These NGOs filed public interest litigations in Nainital high court to clear the blockade. On May 12, the court instructed the state government to help the organisations working in remote areas. Uttarakhand’s health secretary Pankaj Pandey said, “There was a delay in granting permissions to NGOs because the district administration was occupied. We have no problem in availing NGOs’ help.”

Relief rolls out sketchily

NGOs, like Feel Good, were permitted to work by the third week of May. They immediately distributed the corona kit (containing paracetamol, vitamin C tablets among others), sanitisers, thermal scanners, thermometers and face shields. A health team was dispatched to Mazgaon in Pauri where 31 people tested positive together. According to Sundriyal, “Many people had refused to get tested earlier.”

From the Pokhra block, Jasvinder Singh — a navy attaché — trained youngsters to help people in distress. Nirmala Sundriyal, who was also trained around April, said, “People feel a little secure now that we are regularly inspecting help.”

The AAGAAS Federation also received permission to function in the third week of May. They immediately dispatched the items demanded by the health centres in villages.

And still, many villages were yet to receive the corona kit, thermometer and oximeter by June first week — as confirmed by Uttarakhand health secretary Pandey.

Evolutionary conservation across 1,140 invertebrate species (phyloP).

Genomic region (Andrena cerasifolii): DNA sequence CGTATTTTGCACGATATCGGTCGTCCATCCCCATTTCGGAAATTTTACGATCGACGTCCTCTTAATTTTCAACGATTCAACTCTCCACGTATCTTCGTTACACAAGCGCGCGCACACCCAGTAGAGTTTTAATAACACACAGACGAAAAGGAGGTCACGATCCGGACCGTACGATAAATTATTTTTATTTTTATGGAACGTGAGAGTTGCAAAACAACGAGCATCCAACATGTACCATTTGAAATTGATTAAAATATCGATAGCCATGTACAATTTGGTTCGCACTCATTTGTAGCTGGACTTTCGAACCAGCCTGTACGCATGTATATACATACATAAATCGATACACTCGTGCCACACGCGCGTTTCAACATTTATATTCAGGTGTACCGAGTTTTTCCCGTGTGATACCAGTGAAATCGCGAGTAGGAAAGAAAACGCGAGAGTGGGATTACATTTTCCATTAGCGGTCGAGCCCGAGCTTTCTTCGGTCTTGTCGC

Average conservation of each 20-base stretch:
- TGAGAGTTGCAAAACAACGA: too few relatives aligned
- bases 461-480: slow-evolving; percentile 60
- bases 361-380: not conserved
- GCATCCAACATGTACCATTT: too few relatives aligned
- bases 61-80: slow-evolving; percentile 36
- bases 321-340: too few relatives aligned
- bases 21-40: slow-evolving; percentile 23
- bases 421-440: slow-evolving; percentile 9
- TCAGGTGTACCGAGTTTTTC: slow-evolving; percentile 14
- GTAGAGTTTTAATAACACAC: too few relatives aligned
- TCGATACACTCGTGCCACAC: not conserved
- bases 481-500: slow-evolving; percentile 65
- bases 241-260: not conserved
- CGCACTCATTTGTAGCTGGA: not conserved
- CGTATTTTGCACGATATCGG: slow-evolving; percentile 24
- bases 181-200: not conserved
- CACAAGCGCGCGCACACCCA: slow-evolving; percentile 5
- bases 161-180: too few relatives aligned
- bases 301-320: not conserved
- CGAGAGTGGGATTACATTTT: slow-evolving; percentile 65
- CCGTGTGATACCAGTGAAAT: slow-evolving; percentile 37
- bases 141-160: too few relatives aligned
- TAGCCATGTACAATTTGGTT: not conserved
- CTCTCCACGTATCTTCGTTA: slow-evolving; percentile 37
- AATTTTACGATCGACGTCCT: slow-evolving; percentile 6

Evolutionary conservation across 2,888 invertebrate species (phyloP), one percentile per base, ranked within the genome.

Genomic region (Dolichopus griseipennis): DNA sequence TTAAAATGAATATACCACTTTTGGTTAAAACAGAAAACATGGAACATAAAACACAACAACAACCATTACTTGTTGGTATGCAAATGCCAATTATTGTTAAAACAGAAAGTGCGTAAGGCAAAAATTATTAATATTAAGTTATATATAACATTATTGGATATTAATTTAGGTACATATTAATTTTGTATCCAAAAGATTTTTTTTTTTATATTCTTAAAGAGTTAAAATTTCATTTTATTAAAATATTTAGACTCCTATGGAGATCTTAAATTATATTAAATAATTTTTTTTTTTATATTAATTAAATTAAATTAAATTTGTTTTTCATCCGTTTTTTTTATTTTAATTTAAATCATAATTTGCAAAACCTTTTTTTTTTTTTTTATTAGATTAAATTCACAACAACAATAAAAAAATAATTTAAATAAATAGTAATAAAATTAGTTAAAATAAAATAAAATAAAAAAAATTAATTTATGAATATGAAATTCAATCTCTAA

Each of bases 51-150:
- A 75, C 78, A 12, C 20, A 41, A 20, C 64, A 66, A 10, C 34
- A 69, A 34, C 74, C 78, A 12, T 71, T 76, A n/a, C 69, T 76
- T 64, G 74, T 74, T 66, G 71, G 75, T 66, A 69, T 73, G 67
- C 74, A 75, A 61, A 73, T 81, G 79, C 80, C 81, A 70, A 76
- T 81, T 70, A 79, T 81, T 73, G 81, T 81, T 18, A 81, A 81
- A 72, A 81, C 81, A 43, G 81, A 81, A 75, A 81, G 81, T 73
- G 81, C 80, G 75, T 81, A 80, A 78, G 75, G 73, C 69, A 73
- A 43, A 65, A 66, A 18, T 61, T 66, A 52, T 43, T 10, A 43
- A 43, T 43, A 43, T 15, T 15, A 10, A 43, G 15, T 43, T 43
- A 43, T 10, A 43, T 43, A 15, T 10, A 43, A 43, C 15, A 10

Babita Devi, an Asha worker from Jaspur who lives in Bairagarh of Thalisain Block, said that no team had visited her village by May 31. “When many people fell sick, they bought the medicines from the market and recovered. They were not tested for COVID-19,” she said.

Vaccine misconceptions, distance hamper relief

Misconception about vaccines has pushed the villagers further away from aid that is being received now. A low vaccination rate has created more room for COVID-19 cases. Devi said, “Very few people have taken the first jab. Others are scared — they feel they could die upon vaccination. I have taken the vaccine. When I try to reason with them by giving them my example, they refuse to listen.”

She also believes that the two-hour journey to Thalisain CHC may have deterred many from availing of help. “They have to pay for tickets to travel. If the health department holds a vaccination drive in the villages, people may show readiness,” she said.

In the Gawani village of Chaubattakhal Block (Chaubattakhal Tehsil), the vaccination rate is almost nil. Vimla Devi, who lives in the hamlet, said, “If there is a vaccination drive in our village or in the neighbouring one, we will take the jab. There are many senior citizens who cannot travel far for the vaccine.”

Health secretary Pandey pressed for vaccination at health centres so that in case people fall sick after the vaccine, they can be tended to. “However, we are working on sending mobile vans with a doctor to other villages. PHCs and CHCs are being equipped with oxygenated beds,” he said.

Due to such hurdles, the hilly districts of Uttarakhand have not fared well on the COVID data analysis report by the Dehradun-based SDC Foundation. They released their findings on June 5, stating that of the 11 states in India with the highest mortality rate, six are hilly states. Of these, Uttarakhand tops the list with a two percent fatality rate.

Varsha Singh is Dehradun-based freelance journalist and a member of 101Reporters.com, a pan-India network of grassroots reporters.